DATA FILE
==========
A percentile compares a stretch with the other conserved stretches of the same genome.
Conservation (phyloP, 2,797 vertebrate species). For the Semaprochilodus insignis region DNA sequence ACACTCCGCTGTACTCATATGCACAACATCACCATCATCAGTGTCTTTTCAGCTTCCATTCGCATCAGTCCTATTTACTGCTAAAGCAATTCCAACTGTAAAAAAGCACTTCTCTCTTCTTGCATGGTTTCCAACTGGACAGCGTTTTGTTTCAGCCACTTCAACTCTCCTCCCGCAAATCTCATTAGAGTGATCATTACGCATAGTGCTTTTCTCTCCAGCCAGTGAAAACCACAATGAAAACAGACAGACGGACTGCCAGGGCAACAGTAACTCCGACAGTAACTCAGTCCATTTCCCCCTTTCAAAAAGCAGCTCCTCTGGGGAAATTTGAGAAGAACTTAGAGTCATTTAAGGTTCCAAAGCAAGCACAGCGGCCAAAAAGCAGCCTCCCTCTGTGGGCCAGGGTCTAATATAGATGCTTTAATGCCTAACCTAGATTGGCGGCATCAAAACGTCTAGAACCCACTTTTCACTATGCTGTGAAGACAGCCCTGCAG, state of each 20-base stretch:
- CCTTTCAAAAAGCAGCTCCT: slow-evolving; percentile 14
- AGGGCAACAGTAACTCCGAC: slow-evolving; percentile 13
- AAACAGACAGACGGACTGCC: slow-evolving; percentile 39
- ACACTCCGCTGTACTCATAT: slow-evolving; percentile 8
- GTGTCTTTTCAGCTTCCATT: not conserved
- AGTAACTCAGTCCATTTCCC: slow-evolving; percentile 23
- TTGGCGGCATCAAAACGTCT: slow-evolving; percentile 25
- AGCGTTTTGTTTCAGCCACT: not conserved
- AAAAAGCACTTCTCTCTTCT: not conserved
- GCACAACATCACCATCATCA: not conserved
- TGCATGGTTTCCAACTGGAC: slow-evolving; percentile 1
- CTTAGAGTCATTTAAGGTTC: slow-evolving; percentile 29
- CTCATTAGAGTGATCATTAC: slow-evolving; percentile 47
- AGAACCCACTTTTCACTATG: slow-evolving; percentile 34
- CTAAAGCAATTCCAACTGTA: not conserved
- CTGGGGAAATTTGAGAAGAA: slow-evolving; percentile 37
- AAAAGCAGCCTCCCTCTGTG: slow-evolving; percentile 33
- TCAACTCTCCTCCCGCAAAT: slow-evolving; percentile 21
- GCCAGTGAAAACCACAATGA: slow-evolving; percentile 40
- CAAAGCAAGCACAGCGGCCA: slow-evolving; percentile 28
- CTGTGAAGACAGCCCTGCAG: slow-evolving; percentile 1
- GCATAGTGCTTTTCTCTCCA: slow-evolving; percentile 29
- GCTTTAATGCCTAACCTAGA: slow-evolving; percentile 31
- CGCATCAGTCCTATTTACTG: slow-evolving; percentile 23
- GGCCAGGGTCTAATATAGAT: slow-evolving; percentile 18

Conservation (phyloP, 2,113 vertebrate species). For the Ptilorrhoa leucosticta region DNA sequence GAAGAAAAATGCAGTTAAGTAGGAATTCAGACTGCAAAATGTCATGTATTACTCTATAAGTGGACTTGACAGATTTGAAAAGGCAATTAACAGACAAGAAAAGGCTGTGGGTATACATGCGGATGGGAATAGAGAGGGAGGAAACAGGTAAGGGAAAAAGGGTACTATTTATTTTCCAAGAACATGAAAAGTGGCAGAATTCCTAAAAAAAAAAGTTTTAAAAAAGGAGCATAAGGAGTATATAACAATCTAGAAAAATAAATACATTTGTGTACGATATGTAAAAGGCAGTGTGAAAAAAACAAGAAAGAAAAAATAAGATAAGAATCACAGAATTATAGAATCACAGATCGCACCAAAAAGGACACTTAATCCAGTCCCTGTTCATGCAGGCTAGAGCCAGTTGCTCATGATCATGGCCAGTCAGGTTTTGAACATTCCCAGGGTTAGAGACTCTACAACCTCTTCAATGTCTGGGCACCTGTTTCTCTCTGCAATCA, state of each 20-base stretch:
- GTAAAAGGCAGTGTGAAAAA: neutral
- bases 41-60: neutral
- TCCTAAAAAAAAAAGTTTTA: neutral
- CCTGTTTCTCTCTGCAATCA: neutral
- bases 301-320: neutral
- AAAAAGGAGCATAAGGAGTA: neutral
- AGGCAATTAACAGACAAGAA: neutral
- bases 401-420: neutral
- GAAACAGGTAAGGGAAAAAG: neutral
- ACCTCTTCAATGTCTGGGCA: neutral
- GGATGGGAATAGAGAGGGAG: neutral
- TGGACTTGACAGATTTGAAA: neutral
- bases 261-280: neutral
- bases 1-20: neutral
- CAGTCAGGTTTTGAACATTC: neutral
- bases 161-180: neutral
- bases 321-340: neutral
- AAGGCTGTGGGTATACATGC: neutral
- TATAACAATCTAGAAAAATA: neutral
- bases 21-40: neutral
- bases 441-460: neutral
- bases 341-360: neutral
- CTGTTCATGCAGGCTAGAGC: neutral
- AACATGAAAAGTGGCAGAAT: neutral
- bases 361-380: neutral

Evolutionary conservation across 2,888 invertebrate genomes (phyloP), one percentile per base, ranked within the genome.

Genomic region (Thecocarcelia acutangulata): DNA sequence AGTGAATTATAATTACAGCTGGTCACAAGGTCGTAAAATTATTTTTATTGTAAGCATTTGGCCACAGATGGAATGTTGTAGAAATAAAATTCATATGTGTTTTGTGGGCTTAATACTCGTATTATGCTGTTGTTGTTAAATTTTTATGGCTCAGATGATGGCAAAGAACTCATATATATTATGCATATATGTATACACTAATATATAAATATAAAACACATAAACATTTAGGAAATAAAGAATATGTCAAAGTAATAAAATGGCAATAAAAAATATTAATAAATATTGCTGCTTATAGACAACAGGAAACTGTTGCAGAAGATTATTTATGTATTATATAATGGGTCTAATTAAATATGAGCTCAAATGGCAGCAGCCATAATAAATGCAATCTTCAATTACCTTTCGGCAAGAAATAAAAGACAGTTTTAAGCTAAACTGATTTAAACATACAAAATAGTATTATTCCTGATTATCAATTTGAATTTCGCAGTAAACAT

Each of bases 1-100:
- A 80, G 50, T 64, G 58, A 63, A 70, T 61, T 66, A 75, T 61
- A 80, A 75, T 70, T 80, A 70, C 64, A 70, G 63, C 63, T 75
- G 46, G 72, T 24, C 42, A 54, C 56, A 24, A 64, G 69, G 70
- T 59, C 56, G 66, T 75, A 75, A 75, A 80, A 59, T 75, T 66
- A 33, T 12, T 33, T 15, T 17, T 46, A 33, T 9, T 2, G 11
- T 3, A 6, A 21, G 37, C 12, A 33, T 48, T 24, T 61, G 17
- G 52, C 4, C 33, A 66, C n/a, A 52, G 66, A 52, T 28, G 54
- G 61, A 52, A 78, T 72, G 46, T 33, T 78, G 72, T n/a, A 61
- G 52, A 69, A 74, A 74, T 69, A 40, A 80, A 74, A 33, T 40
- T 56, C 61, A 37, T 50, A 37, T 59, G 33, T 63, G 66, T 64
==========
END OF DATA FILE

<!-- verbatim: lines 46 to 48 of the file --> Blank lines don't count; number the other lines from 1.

- AAGGCTGTGGGTATACATGC: neutral
- TATAACAATCTAGAAAAATA: neutral
- bases 21-40: neutral